In bodybuilding circles, the Belt Squat Machine is often upheld as an extraordinary piece of equipment thanks to its ability to deliver great results without too much strain on the upper body. To some, the Belt Squat Machine is as elusive as Bigfoot; they’ve heard it exists, have maybe seen some photos, but haven’t actually seen one in person. So why not add one to your gym lineup? It may be viewed as a single-use piece of equipment, but it’s really so much more.
What makes the belt squat so revered is not just the fact that it really delivers results, but that athletes and powerlifters alike can perform a belt squat without straining the upper body. Doing belt squats remove the limits placed on athletes by the upper and lower back, and it means the user can load up on weight without compressing the spine, straining the shoulders, or stressing the wrists and elbows.
With a belt squat, your legs get a screaming good workout while your back, shoulders, and arms get some recuperation time. Belt squats are not only great for athletes looking to build lower body strength, but also they can be beneficial for those who have injuries to their upper body. Sure, you could get the same effect from a leg press or hack squat machine, but the Belt Squat Machine gives the added benefit of factoring in stabilization and balance. Not to mention, there’s more you can do on a Belt Squat Machine than just squats.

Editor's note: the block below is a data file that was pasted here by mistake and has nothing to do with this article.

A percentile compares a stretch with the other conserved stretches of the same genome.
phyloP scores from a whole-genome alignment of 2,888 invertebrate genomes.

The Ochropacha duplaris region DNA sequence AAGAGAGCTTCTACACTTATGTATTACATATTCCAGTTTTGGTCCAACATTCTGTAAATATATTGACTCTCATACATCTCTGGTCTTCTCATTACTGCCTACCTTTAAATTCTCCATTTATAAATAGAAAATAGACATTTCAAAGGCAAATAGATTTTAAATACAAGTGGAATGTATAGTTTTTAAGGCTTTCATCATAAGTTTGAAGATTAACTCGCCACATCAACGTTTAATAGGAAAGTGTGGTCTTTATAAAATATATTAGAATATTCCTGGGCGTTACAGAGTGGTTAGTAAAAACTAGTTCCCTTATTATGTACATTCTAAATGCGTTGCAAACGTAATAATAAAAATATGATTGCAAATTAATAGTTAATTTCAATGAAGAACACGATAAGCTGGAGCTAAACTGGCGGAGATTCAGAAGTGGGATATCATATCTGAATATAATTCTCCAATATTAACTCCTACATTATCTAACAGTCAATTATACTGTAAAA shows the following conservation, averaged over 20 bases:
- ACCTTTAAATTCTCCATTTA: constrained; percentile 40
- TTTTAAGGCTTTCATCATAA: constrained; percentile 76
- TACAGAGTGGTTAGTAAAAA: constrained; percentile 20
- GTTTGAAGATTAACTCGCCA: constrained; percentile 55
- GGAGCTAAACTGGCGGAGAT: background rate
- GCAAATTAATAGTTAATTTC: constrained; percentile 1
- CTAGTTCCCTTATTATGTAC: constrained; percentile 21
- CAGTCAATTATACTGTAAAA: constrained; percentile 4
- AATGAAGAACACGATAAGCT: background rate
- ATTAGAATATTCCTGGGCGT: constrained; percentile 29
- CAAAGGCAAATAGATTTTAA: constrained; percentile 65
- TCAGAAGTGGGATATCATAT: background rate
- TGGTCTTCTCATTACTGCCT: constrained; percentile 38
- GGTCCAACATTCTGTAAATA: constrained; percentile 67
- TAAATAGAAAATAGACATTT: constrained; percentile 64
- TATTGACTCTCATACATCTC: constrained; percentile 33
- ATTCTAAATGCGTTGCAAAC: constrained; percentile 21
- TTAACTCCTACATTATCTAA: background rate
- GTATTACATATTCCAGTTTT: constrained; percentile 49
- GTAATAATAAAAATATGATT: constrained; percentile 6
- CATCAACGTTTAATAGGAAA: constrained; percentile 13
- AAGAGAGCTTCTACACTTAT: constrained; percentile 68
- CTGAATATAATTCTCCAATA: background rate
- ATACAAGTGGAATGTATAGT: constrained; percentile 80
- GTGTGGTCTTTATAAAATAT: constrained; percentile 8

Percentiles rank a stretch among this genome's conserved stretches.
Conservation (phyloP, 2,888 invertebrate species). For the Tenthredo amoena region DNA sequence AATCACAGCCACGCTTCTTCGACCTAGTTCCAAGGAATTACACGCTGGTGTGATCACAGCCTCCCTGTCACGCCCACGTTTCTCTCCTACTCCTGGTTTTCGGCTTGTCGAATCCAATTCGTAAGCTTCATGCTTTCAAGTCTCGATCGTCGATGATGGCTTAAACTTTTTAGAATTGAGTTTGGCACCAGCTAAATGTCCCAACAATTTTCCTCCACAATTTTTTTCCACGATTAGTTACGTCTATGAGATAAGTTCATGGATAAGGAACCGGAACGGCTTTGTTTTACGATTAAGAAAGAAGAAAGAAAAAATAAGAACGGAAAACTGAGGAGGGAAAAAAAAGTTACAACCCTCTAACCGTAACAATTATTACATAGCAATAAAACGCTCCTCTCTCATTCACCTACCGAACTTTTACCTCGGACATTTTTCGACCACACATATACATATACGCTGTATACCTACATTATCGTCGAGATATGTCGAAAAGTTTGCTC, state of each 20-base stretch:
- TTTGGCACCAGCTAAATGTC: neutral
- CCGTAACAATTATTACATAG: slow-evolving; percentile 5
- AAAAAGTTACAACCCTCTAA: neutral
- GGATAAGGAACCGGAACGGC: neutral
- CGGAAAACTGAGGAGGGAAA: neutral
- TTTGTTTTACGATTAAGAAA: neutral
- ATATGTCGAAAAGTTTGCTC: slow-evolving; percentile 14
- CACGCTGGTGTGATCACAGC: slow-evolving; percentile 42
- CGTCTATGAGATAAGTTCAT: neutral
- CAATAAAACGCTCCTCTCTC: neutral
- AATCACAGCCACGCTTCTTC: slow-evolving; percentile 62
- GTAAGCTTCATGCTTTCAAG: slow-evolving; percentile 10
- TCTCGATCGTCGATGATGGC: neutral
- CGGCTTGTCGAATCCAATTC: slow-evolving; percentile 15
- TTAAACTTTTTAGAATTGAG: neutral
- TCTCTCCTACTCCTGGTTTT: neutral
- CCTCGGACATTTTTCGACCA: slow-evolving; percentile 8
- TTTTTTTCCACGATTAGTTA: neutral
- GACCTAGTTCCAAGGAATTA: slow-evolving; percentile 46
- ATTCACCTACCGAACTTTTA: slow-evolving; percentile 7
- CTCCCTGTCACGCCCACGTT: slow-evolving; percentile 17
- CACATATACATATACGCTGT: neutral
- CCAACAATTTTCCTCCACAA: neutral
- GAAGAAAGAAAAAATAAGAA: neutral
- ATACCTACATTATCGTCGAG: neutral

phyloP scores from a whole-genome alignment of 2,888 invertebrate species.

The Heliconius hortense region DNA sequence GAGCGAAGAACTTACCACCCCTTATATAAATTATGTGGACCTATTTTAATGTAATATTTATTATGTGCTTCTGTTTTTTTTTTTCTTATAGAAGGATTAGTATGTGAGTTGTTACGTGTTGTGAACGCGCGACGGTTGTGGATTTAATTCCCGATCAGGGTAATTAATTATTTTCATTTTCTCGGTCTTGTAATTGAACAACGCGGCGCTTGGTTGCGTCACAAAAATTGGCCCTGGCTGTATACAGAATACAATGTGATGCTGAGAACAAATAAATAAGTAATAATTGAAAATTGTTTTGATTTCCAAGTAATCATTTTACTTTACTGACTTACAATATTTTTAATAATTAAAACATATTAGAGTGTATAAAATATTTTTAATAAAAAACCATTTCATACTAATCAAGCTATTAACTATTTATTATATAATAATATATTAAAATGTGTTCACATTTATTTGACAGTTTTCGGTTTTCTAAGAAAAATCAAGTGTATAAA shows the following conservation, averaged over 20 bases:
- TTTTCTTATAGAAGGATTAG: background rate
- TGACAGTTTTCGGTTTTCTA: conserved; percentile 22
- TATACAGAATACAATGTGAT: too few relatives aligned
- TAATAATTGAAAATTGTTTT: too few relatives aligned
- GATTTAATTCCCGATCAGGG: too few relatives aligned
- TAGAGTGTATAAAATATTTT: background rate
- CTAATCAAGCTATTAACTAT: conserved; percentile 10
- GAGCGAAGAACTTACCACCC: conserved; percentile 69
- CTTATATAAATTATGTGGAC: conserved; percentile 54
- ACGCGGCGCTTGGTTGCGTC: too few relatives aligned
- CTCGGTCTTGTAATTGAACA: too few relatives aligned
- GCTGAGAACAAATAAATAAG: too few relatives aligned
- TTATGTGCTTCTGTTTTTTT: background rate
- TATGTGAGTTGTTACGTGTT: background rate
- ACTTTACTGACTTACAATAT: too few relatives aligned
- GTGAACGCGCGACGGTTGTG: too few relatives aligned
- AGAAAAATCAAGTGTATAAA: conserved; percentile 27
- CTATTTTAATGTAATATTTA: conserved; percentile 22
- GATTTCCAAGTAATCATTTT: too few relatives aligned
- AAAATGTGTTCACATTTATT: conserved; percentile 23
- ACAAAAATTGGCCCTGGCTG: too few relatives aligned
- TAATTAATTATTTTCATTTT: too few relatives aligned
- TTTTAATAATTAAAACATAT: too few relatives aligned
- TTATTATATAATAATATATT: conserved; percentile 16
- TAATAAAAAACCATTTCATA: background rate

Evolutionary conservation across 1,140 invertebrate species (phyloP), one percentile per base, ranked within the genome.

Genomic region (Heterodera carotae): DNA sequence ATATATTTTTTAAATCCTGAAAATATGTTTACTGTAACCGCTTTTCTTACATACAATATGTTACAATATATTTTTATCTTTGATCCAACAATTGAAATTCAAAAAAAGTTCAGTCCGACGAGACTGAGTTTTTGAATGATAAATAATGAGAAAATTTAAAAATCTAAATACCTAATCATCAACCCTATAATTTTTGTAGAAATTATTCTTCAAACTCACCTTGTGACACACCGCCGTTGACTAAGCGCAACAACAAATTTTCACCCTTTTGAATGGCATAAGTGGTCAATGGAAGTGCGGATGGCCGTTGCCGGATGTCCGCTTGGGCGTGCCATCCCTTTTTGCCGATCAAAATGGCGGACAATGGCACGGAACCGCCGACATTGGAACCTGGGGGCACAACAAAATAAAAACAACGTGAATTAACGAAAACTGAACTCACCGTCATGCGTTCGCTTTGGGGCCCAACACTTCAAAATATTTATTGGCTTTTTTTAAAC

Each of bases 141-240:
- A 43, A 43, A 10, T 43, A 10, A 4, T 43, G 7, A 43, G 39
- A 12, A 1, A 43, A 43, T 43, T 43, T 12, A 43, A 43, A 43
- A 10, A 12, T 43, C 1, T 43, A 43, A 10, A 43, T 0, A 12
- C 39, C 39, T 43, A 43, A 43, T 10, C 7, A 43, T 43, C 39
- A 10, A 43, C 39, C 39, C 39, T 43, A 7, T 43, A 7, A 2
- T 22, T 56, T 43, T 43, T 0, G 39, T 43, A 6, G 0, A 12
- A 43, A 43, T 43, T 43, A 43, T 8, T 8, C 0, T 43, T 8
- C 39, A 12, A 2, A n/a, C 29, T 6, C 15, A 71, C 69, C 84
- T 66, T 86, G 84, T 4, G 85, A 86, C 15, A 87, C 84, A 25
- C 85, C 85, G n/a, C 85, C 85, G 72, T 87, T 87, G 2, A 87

Squats, Lunges & More
It’s a given that you squat on a Belt Squat Machine, but the Legend Fitness Belt Squat Machine (3217) has a wide, thick rubber platform that makes it possible to perform various stances that may not work on other machines. Since it’s a solid platform and not separated footplates or boxes, users can take a close stance, an athletic stance, or even a sumo stance. And because it’s plate-loaded, there’s no pendulum action to worry about.
Narrower and wider stances aren’t the only things possible on our Belt Squat Machine. The large platform allows for a staggered stance, split squats, and even stationary lunges or box squats. Exchange the belt for other attachments and the multipurpose nature of the Belt Squat Machine can be fully exploited. Attach a pair of web handles and do pull-throughs, or use a V-grip to do deep grip pulls. Clip on a small straight bar for shrugs and dead lifts, or do rows, curls and tricep extensions by attaching a single hand grip. You can even hook up a lat pulldown bar and do Zercher squats! It’s possible to get a much more extensive workout on a Belt Squat Machine than it looks.
With the benefits of the Belt Squat Machine and the versatility of it, there’s really no reason it shouldn’t be in your gym lineup. Unless, of course, you don’t what people to start thinking Bigfoot actually exists, too.